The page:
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Designing Freedom in California

Consider California a design mecca? The Golden State is most commonly known for its mid-century modernism, Apple products, and Silicon Valley founded and funded apps. The designers and the ideals that have informed some of the most ubiquitous products we use today are examined closely at the Design Museum’s Designing Freedom exhibit.

The exhibition chronicles designs from the 1960s counterculture to Apple’s prolific computers and tracks the ideals that were born from the hippie culture in San Francisco and eventually trickled down the peninsula to Silicon Valley. Designing Freedom refers to the ways in which these designs have pioneered ‘forms of freedom of expression’.

‘California is a place that manufactures fantasy on an industrial scale’. Still true with the entertainment industry in Hollywood, fantastical playground at Disneyland, Pixar’s Bay Area studio and Apple’s sprawling headquarters in Cupertino. Californians search for ways to see the world in a different light. In the 1960s, the neighbourhood of Haight-Ashbury in San Francisco popularised LSD and its ability to “expand consciousness and free oneself of inhibitions, sparking psychedelic visions”. This lead to tablet, poster, and album designs with psychedelic graphics promoting San Francisco venues such as the Avalon Ballroom, the Fillmore and The Matrix which hosted artists from Otis Redding, to the Grateful Dead, to The Doors. These works tried to recreate, in artistic form, the sensation of tripping out. Wes Wilson created such designs for rock concert promoter Bill Graham, where his posters featured his signature psychedelic lettering that looked as if it was melting or moving. Similarly, Victor Moscoso used highly saturated contrasting colours to create vibrating images.

A few decades later and a few hundred miles down the coast in San Diego, the surfing subculture was transformed into a design graphic by David Carson. Carson has been hailed as the “master of typography” with his distinctive and unorthodox grunge style for Beach Culture and Ray Gun magazines in the 1990s. His work bled into popular culture with ads for Nike, Levi’s, Quicksilver, and Obama’s 2008 presidential campaign.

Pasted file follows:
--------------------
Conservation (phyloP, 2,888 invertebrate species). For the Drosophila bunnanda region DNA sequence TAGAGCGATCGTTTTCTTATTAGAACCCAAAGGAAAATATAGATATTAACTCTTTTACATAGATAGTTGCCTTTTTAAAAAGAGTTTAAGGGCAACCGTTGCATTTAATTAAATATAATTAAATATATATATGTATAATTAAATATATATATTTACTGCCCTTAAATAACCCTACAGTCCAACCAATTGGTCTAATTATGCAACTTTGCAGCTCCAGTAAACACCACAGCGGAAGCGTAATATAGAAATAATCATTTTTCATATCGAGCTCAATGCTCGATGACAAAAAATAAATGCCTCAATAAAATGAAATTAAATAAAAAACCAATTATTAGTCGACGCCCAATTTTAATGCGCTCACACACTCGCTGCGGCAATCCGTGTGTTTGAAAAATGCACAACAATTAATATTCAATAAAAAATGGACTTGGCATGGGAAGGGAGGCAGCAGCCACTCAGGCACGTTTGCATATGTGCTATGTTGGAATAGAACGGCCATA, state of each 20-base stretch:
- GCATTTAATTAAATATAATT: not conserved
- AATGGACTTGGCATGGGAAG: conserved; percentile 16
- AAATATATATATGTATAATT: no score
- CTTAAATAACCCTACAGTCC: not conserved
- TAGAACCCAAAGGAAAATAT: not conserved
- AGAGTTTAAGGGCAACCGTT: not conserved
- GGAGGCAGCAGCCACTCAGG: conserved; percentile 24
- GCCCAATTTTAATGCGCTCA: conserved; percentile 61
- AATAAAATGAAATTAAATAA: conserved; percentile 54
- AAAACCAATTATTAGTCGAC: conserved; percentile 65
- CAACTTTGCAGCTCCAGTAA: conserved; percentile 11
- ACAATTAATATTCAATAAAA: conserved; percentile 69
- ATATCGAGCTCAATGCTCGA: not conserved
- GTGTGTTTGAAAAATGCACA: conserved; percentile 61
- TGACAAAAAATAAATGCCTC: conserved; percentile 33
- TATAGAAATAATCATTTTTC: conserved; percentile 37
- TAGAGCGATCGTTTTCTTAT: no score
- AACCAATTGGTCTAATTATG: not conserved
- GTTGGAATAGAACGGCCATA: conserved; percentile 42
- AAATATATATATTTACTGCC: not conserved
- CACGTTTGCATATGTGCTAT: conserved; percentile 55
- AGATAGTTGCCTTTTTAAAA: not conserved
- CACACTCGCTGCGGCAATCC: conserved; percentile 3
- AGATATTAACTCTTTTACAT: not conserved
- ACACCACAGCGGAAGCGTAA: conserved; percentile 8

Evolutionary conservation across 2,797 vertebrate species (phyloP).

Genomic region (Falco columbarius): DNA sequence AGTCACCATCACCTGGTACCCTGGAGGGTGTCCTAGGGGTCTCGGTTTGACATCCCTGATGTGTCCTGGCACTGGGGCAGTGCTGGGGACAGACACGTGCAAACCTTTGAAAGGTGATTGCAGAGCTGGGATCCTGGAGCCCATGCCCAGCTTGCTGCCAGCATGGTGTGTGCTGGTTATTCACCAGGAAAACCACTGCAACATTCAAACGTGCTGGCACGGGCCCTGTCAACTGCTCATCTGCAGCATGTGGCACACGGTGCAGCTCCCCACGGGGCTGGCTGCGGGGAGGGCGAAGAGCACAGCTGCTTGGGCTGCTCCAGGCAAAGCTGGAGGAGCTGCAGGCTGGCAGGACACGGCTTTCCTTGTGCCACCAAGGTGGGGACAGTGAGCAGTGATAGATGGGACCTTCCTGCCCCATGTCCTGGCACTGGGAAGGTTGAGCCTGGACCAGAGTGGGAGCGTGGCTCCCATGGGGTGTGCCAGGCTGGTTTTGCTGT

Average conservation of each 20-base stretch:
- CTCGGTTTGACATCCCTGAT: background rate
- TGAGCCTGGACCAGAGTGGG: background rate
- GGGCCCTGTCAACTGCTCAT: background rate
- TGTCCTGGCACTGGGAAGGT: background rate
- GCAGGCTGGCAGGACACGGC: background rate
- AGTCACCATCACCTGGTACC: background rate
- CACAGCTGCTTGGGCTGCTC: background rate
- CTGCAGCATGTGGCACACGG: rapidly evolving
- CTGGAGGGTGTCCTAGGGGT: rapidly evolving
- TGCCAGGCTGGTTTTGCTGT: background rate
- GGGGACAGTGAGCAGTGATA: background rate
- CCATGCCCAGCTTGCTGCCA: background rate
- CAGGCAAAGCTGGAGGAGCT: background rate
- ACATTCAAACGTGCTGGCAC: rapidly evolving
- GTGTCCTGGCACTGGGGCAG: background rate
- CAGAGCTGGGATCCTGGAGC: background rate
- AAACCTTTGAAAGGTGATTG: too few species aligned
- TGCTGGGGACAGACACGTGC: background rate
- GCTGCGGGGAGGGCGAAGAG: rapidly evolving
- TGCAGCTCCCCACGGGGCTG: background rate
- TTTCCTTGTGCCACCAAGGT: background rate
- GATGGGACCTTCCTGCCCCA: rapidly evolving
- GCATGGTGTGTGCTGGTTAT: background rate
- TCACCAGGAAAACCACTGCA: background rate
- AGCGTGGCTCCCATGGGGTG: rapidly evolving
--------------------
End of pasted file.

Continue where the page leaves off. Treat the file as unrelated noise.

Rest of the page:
While counterculture graphic design was aimed at liberating the mind during the 60s and 70s, the paramount creations for championing freedom of speech are social media tools, which allow personal expression through Facebook, Instagram, Twitter and Snapchat. With these tools, we can edit, filter and curate our public-facing profiles – a virtual and carefully-crafted persona. Only ten years young, the iPhone allows us to be constantly ‘tuned in’ at all times. Work, music, and entertainment are always at our fingertips. They’re designed for everyone from savvy teens to tech-challenged grandparents, with a simply presented interface and intuitive UX.

Interface designers in the Bay Area are creating tools that have global reach, largely affecting culture and politics in addition to our ‘most common daily experiences’ – the way we interact with others, conduct business, and transportation are among a few of the applications.

iPhones have even aided the transformative sharing economy through companies such as Airbnb and Uber, further enabling our mobility. Waymo, formerly “the Google self-driving car project”, is continuing to shape transportation – an invention that facilitates our personal freedom and the alters idea of freedom as being “recast as the luxury of being a passenger in the hands of an artificial intelligence”.

Designing Freedom not only shows us how we have become increasingly dependent on these designs but also shows how we are evermore willing to “submit to self-surveillance”. With these forward-thinking designs come cameras, GPS and geotagging that can track our daily movements and document our purchases and our physical attributes in ways that allow our personal data to be accessed business and governments. While omniscient public and private organisaitons can claim to use such data for security purposes and effective advertisements, ultimately improving the customer experience, it’s clear individual empowerment and freedom does come at a cost. The tools that were once thought to enable greater amounts of freedom, now greatly impose on our personal privacy.

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